Monday, Dec 18th, 2017

Open Arms Clinic garners national recognition

Posted on November 23, 2017 by Corey LeBlanc [email protected]


Earlier this fall, registered nurses Lisa MacDonald (left) and Colleen Boyd of the St. Martha Regional Hospital’s Open Arms Clinic, in the Children’s and Women’s Health Unit, were presenters during the 2017 Canadian Association of Perinatal and Women’s Health Nurses National Conference in Halifax. Contributed

The needs of mothers-to-be – and their families – begin long before a new baby is welcomed to the world.

    Lisa MacDonald and Colleen Boyd, registered nurses with the St. Martha’s Regional Hospital’s Open Arms Clinic, help guide the process of preparing for delivery and the life changes that come with parenthood.

    “We develop relationships,” Boyd said, as her colleague nodded in agreement.

    That foundation for those ‘relationships’ is cemented during an initial one-hour, one-on-one visit, which takes place as early as possible in the pregnancy.

    “It is their introduction to the hospital, so to speak,” MacDonald said of the visit to the clinic, which is part of the Children’s and Women’s Health Unit.

    Nurses and mothers-to-be exchange information in preparation for the birth, including areas such as pre-natal information.

    Boyd said they assess client needs in a variety of areas, including culturally, socially and financially, and help mothers-to-be to connect with support services in the community.

    “Each mother has different challenges,” she added, noting areas such as relationship and mental health issues.

    Described as a ‘team approach,’ Open Arms Clinic staff work with mid-wife services, mental health services, public health nurses, social services, family physicians, family and children’s support programs.

    “Nobody works in a silo,” MacDonald said, in stressing the significance of that collaboration.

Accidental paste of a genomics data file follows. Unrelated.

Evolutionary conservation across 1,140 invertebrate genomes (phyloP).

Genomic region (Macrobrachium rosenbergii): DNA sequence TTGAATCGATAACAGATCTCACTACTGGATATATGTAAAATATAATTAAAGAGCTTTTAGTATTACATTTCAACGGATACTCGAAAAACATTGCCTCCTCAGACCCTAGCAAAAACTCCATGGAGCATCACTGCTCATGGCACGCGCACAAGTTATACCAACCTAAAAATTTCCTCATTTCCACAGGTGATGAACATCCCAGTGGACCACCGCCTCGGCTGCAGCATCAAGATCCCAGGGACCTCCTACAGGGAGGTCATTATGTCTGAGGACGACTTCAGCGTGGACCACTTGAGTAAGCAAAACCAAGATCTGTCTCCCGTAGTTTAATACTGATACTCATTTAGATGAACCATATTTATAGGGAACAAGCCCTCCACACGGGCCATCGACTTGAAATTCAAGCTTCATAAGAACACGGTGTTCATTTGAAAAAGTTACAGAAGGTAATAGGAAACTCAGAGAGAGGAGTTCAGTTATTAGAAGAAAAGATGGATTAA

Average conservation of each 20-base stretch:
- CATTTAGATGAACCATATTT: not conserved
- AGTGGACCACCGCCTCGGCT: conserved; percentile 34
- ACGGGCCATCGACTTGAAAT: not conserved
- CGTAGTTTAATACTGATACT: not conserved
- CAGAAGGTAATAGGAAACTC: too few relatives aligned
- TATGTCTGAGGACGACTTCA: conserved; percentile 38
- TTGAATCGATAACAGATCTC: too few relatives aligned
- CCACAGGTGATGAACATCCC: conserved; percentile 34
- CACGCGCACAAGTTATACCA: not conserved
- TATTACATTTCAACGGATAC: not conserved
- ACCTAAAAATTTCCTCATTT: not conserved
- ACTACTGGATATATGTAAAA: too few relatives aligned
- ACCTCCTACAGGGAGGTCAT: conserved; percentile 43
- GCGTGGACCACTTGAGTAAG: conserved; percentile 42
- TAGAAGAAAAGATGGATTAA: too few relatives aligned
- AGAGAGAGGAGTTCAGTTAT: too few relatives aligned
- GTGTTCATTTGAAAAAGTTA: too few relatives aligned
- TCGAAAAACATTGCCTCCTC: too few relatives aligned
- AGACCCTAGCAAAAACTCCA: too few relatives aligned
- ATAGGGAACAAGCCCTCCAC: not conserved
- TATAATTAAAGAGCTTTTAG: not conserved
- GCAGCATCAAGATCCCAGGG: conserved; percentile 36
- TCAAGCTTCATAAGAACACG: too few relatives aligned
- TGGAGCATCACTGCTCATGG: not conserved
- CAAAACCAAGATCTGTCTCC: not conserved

Although there may be others along the way – the arms of the Open Arms Clinic are always open – usually, after that aforementioned first visit, the mother comes in next around the 36th week of pregnancy.

    “It is a great experience,” MacDonald said of the process that takes place with mothers and their families.

    The topics for that get-together include infant feeding, while they noted, labour and delivery, at that time, more often than not top the list.

    “We are there to answer whatever questions they may have,” Boyd said.

    The nursing duo noted the number of questions, usually, is higher for first-time parents.

    “We meet with people who have never changed a diaper,” MacDonald said, noting it is a “time of huge changes” and the importance of them “individualizing” the approach for each clinic visitor.

‘Important messages’

    With support services in place, the nurses agreed they lead to much more positive outcomes and healthier babies and mothers.

    “We help reinforce important messages,” MacDonald said.

    Support from the clinic, as mentioned, does not end with child birth. The nurses continue to see mothers and babies, providing information and guidance in areas such as growth and breastfeeding.

    Describing breastfeeding as a “hot topic” – both culturally and socially – Boyd said there are a lot of myths, which mothers can learn about during clinic visits.

    The nurses, who are international board certified lactation consultants, noted some mothers start out totally against breastfeeding but, once they receive the proper information, they change their perspective.

    Noting the focus is “healthy lifestyles and behaviours,” they mentioned clinic visits also provide an opportunity for women “to explore their whole health,” including areas such as self-breast exams and mental health.

    “For some women, it has been a while since they have even seen a doctor,” MacDonald noted.

    Healthy diet and obesity, including gestational weight gain, are amongst the areas of focus.

Planning ahead

    Each year, St. Martha’s Children’s and Women’s Health Unit assists with 350 to 400 births, with 85 to 90 per cent of mothers participating in the Open Arms Clinic process.

    Often described as unique and innovative for Nova Scotia, with its focus on coming on board early in the pregnancy process, MacDonald and Boyd outlined the clinic’s work – titled ‘Ahead of the Birth: Planning Post-Partum Discharge Prenatally’ – in mid-October, at the Canadian Association of Perinatal and Women’s Health Nurses National Conference in Halifax.

    “We were really proud to highlight what we do here,” MacDonald said, while noting it also provided an opportunity to learn about other programs across the country.

    Their participation in the conference was made possible, financially, through support from the St. Martha’s Regional Hospital Foundation.

    Staff education is one of the myriad focuses for the foundation. 

    “We are thankful for their support,” Boyd said.

 

   

 

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